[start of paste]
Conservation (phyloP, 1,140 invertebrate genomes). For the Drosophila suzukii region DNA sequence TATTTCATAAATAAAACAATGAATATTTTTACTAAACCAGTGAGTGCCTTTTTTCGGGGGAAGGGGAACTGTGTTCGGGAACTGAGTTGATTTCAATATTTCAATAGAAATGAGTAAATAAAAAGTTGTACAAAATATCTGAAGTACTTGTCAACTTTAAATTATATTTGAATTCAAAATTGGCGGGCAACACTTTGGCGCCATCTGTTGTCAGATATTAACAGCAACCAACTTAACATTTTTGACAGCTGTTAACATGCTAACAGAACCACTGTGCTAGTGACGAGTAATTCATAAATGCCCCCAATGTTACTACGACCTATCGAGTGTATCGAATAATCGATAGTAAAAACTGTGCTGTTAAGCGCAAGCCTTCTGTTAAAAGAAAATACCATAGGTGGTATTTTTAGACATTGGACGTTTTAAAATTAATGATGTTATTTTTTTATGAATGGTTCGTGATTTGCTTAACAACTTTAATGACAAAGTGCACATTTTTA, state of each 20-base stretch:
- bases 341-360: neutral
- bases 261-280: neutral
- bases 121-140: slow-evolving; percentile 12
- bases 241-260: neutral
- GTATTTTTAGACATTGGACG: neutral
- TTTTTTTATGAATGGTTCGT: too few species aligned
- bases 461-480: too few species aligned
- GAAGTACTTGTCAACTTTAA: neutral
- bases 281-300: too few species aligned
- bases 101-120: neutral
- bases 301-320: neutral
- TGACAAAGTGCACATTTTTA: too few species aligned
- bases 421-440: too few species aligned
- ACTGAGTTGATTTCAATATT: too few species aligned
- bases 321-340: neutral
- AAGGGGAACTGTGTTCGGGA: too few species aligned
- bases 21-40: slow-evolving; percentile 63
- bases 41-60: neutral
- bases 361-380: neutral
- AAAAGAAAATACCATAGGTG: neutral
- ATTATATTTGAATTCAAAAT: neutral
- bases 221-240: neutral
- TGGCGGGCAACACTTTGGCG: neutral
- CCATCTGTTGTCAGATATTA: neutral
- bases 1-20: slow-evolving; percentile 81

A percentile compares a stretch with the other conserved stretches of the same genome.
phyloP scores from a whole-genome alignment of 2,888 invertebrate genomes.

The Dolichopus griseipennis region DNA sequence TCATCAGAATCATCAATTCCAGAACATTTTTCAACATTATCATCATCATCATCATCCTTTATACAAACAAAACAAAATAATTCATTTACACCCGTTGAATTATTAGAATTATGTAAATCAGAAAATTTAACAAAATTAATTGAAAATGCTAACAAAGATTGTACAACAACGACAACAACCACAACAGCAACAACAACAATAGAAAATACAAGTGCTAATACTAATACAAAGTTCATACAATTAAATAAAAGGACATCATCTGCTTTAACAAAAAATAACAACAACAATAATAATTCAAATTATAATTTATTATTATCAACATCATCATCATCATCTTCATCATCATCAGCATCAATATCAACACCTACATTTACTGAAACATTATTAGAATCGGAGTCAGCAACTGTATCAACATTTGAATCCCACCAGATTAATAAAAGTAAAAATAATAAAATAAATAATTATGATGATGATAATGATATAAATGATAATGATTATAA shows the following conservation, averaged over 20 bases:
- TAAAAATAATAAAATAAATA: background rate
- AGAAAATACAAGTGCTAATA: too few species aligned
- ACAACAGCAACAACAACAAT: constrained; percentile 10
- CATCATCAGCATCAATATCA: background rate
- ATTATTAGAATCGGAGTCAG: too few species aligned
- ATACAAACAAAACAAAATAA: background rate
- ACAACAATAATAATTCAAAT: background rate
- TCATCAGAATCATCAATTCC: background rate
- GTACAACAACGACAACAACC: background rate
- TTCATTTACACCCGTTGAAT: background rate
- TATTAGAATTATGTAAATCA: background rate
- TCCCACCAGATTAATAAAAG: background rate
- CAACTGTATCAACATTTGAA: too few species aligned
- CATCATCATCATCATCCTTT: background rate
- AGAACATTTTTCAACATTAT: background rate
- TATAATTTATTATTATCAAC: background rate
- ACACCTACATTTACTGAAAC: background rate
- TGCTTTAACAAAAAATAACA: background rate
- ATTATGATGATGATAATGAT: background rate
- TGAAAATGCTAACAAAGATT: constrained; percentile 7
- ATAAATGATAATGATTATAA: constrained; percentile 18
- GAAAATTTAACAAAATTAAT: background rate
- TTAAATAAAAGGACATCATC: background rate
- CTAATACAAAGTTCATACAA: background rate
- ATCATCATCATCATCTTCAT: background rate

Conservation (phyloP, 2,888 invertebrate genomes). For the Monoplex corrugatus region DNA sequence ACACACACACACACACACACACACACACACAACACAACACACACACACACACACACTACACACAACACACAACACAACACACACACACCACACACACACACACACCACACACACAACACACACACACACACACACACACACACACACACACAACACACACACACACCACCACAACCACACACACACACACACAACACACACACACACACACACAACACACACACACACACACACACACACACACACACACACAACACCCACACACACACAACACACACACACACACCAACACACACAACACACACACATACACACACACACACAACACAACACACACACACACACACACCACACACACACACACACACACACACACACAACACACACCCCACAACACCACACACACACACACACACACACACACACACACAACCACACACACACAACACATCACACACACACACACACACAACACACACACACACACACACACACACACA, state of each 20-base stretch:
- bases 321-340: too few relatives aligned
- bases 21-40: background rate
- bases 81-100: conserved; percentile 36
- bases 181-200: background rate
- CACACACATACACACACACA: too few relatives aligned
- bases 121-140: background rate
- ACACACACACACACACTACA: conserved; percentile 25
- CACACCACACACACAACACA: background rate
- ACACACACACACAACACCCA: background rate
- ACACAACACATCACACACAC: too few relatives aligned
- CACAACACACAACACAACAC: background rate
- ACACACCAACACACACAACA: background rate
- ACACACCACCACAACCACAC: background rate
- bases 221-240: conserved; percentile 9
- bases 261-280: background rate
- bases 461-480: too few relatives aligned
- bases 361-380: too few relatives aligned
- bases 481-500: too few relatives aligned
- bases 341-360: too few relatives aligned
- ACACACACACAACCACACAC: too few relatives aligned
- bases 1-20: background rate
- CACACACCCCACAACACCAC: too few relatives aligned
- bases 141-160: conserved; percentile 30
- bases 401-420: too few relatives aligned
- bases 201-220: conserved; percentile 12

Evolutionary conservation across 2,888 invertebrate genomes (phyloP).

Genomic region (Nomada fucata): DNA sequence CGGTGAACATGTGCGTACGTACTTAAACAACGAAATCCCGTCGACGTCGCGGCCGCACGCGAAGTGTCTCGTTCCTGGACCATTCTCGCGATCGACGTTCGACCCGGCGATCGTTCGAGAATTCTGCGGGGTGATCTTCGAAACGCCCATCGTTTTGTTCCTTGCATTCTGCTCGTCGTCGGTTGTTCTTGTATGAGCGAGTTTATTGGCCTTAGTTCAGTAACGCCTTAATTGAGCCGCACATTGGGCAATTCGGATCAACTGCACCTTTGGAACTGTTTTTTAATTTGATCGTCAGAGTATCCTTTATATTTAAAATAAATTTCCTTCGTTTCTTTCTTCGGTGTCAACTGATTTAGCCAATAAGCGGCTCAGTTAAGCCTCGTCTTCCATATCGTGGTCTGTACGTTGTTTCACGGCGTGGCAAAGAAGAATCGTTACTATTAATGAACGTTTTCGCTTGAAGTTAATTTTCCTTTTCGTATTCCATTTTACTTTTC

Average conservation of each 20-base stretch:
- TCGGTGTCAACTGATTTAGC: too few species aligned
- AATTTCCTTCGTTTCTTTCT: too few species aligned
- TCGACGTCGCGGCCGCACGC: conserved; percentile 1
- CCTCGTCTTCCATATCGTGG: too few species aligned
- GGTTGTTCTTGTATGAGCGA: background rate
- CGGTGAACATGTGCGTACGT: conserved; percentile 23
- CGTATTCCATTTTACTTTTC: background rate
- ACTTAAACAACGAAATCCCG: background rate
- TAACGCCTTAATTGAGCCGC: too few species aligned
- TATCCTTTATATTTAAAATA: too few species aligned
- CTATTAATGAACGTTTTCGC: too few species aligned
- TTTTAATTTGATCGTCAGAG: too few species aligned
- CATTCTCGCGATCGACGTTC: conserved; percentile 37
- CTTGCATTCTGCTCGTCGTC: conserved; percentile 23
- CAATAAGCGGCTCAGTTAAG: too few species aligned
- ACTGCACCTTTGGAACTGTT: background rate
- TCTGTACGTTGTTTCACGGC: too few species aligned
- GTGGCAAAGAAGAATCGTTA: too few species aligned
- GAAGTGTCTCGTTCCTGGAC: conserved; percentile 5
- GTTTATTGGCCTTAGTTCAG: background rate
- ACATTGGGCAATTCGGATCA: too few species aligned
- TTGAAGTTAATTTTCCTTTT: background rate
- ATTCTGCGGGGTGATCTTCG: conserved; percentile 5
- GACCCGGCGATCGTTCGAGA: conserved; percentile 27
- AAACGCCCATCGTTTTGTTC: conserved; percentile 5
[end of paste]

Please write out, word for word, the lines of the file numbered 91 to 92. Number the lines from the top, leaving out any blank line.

- ACTTAAACAACGAAATCCCG: background rate
- TAACGCCTTAATTGAGCCGC: too few species aligned